By Claire Stocks
BBC Sport in Beijing
Bolt's run has made him one of the hottest properties in world sport
Jamaica has been celebrating its first Olympic 100m gold after Usain Bolt's record-breaking victory in Beijing.
Bolt cruised over the line in the Bird's Nest stadium in 9.69 secs, one of the biggest winning margins ever.
Jamaicans had gathered at big screens throughout the island to watch, and his victory sparked wild celebrations.
"It's a wonderful day for Jamaica. It was a stunning performance and we're so proud of you," Jamaica's prime minister Bruce Golding told Bolt by telephone.
The last Jamaican man to win a sprint medal was Donald Quarrie in the 200m at the Montreal Olympics in 1976.
Bolt, 21, was the toast of his sleepy home village of Sherwood Content, where his father Wellesley was watching.
"Once he got going I know they were not gonna catch him. He is such a strong young man. I know he will take more gold," he said.
Golding said he is planning a massive welcome home ceremony for Bolt and members of the Jamaican contingent - and there is a talk of a day's national holiday if the Jamaican team's medal rush continues.
"The Games are not yet over and we expect a lot more from the team in the days ahead, but I can assure you that we are planning a massive welcome home party for all of you," he said.
Bolt is in action again on Monday, running in the heats of his specialist event, the 200m.
Mike Fennell, head of Jamaica's National Olympic Committee, who was in the stadium in Beijing to watch the race, said: "We have chances in the men's 200m, women's 200m, the women's 100m hurdles, the men's 400m hurdles, the women's 400m, and all four relays.
"So we have a lot of expectations that there are more medals to be won."
Olympian Pablo McNeil, who guided Bolt though his high school career, was ecstatic at his protege's performance.
He's a young athlete, he's having a great time and this sport of all sports needs that - he's carefree, he's got the talent
200m world-record holder Michael Johnson
"I knew he had it in him. I can't wait for him to break the 200m record and then run 42 seconds in the 400m," McNeil said.
"He has taken Jamaica on his back, and demolished the whole world. That is the respect to be given to the greatest sprinter of all time."
Edmund Bartlett, tourism minister for Jamaica, who was also in the Bird's Nest, said: "It was euphoria, it was the greatest feeling I've had in all my life. because Jamaica has never had the joy and glory of a gold medal in the 100m sprint in my 60 years.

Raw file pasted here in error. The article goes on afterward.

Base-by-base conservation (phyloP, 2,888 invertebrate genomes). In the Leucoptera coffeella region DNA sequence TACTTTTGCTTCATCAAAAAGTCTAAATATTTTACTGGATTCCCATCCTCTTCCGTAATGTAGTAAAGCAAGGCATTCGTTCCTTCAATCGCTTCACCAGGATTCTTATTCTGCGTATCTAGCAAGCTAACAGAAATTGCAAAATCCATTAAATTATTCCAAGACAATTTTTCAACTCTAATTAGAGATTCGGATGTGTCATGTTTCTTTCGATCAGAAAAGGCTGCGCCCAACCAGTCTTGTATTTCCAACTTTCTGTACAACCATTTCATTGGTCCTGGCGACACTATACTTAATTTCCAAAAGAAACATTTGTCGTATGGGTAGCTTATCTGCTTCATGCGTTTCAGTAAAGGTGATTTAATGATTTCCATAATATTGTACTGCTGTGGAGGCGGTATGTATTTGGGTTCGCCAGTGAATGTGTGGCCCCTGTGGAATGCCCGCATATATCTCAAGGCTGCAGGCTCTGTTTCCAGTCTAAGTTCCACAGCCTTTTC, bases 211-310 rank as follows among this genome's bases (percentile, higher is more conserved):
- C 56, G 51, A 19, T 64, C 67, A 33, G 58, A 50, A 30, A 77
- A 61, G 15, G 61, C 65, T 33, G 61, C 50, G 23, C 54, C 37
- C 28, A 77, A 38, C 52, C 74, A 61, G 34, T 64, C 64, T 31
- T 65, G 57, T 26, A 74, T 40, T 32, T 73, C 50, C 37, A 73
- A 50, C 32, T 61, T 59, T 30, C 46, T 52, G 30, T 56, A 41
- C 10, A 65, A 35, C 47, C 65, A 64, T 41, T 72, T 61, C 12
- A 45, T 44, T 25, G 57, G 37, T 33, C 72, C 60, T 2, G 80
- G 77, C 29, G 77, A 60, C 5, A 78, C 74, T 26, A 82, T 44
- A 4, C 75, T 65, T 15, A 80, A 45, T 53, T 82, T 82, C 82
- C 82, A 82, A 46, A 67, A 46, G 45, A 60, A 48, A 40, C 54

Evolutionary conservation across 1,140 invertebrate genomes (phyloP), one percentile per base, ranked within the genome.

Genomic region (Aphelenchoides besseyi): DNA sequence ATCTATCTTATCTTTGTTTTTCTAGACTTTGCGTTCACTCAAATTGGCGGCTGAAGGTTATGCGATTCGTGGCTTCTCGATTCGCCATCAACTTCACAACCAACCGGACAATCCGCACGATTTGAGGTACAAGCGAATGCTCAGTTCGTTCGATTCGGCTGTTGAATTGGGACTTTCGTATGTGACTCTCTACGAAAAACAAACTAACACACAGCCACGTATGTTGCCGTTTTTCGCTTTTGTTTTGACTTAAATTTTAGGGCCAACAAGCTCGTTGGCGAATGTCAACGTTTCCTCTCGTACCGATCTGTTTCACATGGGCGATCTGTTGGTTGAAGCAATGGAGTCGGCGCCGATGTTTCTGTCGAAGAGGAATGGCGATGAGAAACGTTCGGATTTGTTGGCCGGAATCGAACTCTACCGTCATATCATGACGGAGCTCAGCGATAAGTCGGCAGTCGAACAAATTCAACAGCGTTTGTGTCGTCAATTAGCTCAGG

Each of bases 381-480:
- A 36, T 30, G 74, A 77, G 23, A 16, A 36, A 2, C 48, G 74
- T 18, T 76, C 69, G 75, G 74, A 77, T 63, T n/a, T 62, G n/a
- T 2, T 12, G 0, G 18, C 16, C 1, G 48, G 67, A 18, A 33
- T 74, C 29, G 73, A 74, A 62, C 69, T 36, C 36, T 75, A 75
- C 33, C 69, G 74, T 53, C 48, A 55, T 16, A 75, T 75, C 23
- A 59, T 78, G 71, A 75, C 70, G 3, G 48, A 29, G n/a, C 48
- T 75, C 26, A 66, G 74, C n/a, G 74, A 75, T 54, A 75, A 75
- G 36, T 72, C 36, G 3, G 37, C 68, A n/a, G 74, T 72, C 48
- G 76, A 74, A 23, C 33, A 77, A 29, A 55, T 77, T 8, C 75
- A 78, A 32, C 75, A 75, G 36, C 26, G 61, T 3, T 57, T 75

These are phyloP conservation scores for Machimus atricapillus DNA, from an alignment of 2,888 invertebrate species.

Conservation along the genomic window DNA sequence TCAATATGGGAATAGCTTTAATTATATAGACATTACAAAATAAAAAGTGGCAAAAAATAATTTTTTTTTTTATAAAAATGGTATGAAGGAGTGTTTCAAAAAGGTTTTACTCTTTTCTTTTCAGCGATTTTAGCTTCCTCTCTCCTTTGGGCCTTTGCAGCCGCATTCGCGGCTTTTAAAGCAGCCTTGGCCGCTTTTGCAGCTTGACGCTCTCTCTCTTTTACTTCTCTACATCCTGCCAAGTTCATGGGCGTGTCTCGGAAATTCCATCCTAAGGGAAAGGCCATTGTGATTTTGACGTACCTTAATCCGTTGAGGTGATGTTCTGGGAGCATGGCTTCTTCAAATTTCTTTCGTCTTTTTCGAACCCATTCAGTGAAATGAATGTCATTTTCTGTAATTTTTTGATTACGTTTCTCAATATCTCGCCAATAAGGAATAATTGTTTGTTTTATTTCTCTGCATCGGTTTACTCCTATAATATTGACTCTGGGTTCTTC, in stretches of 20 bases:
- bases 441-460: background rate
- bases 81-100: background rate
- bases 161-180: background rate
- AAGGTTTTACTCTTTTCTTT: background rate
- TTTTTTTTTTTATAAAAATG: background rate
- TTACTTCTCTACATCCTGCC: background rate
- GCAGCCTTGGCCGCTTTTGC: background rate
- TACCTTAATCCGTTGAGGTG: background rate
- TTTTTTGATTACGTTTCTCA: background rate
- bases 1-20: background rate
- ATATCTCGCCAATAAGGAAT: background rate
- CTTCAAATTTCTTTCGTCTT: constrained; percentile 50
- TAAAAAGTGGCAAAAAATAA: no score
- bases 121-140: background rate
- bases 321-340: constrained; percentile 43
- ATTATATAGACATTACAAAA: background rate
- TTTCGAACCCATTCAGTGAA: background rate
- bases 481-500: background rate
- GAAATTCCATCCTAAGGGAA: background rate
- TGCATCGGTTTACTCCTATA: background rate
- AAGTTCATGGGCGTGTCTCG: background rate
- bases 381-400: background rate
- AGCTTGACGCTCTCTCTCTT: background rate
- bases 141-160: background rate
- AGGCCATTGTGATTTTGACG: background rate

"And in addition to getting our first gold, he broke the world record. It is an experience that is almost unspeakable. It brought me out in goose bumps.
"That wasn't just my feeling, but the whole of Jamaica. I got reports from the districts and cities back home, where people were out on the streets hailing the victory."
After Bolt crossed the line in his sensational world-record time, turning to the crowd for affirmation of his margin of victory, he jogged round the track to the Jamaican contingent on the far side of the stadium.
Bolt is now the centre of intense media interest
As he hugged fans and friends, the Bird's Nest organisers chose the moment to pipe some reggae music around the public address system.
"It was good old vintage reggae, it was tremendous of the organisers they were able to find a piece of music that helped us celebrate," said Bartlett.
"We are expecting at least another five medals from the track and we feel very confident. If we do that then I would not be surprised if we declared a national holiday."
Some people have criticised Bolt for showboating over the line with his arms spread wide, but BBC pundit and 200m world record-holder Michael Johnson, said: "It's ridiculous to say he was disrespectful in the way he finished.
"He's a young athlete, he's having a great time and this sport of all sports needs that - he's carefree, he's got the talent. He did not do it in a disrespectful way, he is just excited about his sport."
The Jamaican camp had been unhappy at the level of scrutiny the drug testers have put on their athletes since arriving in Beijing, with 32 tests carried out on the squad according to the team's chef de mission Don Anderson.
And Fenner denied the margin of victory raised questions about the race.
"Our athletes have been tested constantly.
"When Bolt broke the world record at the National Championships, and at all the championships in which he has participated in between, he and the other Jamaican sprinters (have been tested).
"They have been tested more times than any other athletes around - what more can you ask? It is just that Usain is an outstanding natural athlete."